Even as he was contemplating a run for governor, there were questions about retired Mississippi Supreme Court Justice Bill Waller Jr.’s party leanings. Political reporters openly mused in recent months whether Waller would run prospectively run as a Republican, Democrat or Independent. Waller made it official today.
In the last three local elections in 2015, 2011 and 2007, the now-declared Republican primary candidate for governor has voted in the Democratic primary, according to public voting records. The judicial elections in which he was a candidate are non-partisan.
His father served as governor in the 1970s as a Democrat.
Though there’s not any sort of loyalty test in the party primaries, it would potentially put Waller in a position in a general election to have prospectively voted for his possible opponent, Jim Hood, on three separate occasions.
The Waller campaign says voting Democrat in primaries was not an indicator of party leanings or even a faux pas. Waller’s vote in statewide Democrat primaries was done so he could vote in local elections he cared about that featured Democratic candidates he valued over Republican candidates.
“Bill Waller is a conservative Republican who was endorsed by the Mississippi Republican Party when he was elected to the Supreme Court,” said a statement issued by the campaign. “He’s voted in Republican presidential primaries to support John McCain, Mitt Romney and Donald Trump.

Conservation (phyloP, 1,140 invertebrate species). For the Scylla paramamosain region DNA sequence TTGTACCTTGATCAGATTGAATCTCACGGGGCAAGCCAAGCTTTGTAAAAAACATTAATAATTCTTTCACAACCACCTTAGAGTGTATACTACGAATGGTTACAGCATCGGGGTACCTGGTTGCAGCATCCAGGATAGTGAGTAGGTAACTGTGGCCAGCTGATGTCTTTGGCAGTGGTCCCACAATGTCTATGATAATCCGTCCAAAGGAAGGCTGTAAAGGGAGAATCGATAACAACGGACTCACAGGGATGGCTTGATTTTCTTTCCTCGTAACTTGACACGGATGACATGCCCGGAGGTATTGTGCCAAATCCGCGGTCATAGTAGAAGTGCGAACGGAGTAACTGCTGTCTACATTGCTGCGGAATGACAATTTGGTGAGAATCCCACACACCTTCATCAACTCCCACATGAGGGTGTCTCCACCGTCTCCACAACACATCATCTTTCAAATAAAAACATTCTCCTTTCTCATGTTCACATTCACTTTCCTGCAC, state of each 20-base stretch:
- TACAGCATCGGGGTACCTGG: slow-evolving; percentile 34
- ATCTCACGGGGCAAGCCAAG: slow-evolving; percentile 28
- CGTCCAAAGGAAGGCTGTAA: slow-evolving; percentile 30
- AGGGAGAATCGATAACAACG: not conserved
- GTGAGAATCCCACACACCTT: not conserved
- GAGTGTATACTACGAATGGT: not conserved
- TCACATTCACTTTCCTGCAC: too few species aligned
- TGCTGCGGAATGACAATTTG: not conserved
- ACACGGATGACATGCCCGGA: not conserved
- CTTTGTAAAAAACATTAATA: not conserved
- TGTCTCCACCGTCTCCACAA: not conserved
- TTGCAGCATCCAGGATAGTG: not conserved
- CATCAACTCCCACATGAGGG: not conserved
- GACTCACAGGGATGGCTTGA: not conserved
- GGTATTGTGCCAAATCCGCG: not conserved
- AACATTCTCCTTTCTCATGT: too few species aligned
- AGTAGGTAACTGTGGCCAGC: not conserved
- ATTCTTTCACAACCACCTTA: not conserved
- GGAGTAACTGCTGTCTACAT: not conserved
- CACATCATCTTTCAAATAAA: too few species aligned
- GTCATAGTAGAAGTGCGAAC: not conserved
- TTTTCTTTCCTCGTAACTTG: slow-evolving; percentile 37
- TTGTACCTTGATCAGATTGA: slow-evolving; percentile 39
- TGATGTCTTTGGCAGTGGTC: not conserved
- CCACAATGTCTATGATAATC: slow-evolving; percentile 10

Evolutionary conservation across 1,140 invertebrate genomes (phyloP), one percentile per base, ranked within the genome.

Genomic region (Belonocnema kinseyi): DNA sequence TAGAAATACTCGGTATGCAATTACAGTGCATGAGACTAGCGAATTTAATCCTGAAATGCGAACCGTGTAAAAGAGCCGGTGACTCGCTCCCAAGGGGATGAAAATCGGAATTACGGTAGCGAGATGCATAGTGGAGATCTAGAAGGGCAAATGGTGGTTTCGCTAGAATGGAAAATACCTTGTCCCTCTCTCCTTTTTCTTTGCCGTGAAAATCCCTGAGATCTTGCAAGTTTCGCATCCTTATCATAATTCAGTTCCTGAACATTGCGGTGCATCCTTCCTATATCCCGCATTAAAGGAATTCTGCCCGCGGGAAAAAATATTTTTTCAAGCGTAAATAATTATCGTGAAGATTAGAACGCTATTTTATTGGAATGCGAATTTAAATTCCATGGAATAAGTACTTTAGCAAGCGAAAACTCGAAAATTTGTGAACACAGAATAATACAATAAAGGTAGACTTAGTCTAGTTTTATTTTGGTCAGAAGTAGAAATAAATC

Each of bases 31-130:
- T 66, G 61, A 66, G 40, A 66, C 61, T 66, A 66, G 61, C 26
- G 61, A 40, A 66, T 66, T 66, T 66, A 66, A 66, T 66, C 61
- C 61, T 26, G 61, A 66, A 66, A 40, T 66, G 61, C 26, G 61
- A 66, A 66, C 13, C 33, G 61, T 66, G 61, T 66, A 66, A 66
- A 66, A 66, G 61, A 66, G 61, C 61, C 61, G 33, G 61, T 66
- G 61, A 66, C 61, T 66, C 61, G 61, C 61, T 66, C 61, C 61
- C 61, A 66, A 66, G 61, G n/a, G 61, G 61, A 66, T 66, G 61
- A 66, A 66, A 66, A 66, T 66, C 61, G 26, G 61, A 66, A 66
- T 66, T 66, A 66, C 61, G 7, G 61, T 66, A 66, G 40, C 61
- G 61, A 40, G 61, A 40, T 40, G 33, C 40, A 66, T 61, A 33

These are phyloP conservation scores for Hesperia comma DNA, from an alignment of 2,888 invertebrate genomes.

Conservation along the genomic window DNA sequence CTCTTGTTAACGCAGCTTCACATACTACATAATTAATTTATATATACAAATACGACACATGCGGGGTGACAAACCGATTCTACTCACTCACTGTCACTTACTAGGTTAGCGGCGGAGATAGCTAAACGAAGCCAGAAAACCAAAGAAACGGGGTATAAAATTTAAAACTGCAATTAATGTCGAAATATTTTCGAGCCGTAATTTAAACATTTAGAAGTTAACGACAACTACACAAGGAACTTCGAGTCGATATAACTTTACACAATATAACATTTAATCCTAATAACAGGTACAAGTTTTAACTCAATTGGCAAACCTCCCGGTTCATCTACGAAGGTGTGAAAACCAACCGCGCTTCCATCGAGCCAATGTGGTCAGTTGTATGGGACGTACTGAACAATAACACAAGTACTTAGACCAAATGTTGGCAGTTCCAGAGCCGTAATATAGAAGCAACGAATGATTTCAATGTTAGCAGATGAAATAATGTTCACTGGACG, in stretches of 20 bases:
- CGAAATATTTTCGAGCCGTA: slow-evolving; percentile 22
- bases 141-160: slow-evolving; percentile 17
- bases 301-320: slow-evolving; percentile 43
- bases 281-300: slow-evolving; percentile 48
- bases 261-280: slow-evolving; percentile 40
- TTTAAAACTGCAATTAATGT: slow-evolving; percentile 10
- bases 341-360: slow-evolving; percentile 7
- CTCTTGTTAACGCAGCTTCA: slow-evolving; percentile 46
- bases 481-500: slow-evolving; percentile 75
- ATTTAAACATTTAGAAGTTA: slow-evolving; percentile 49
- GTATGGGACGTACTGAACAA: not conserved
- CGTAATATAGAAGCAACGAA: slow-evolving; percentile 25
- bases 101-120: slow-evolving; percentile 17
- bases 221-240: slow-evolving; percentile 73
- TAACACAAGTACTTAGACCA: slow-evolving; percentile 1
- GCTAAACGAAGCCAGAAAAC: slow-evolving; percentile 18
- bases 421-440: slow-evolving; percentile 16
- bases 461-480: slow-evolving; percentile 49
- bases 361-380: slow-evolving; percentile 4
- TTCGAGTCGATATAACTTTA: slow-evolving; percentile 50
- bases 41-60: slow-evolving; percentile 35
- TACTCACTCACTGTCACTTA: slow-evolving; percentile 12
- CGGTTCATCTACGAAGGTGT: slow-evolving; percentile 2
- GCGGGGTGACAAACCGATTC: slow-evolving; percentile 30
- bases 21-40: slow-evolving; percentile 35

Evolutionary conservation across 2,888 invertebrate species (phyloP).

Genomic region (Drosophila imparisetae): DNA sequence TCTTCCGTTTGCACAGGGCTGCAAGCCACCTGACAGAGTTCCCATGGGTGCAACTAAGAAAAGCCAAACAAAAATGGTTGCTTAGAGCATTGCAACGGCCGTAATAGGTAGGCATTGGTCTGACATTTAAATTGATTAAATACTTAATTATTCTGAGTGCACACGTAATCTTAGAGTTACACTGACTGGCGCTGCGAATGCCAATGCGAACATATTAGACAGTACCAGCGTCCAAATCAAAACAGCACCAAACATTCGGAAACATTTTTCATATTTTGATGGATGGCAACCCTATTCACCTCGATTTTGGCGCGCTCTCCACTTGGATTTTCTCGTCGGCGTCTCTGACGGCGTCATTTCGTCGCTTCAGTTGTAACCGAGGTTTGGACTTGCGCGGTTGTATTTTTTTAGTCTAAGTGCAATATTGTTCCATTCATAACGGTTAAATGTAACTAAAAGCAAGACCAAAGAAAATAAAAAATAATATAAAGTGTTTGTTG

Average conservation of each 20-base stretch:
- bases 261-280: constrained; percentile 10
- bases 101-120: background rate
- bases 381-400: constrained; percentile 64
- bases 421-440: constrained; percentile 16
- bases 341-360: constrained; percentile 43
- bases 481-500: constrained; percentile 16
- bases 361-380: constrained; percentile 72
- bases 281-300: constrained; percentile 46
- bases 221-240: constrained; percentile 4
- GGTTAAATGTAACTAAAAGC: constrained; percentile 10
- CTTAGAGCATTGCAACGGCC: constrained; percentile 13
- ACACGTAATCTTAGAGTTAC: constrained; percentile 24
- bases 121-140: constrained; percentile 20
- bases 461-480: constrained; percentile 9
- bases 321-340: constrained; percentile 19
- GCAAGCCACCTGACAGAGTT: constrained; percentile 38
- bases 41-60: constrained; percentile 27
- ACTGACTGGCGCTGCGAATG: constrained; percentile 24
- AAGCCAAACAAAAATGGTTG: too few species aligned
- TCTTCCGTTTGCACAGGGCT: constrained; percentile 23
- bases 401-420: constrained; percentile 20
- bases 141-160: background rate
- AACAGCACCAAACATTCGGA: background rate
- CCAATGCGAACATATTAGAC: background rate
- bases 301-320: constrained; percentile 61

“Everyone in Hinds County knows crime is the number one issue and Bill Waller voted in those races to have a voice in the Sheriff’s election.”
Waller, 67, has qualified as a Republican candidate for governor facing presumed front runner Lt. Gov. Tate Reeves and state Rep. Robert Foster. He retired from the state Supreme Court in November after a decade as its Chief Justice.
In his only interview since announcing his candidacy, Waller told the Clarion-Ledger that he’s had numerous requests to run for his father’s former office since retiring and decided to do so after looking over the Republican competition and the way state leadership has been trending over several years. He characterized the state, led by Republicans Phil Bryant and Tate Reeves with a Republican supermajority in the state legislature, as a “house on fire.”
“That was what I wanted to do was run as a Republican. I never seriously considered any other alternative,” the newspaper quoted him as saying.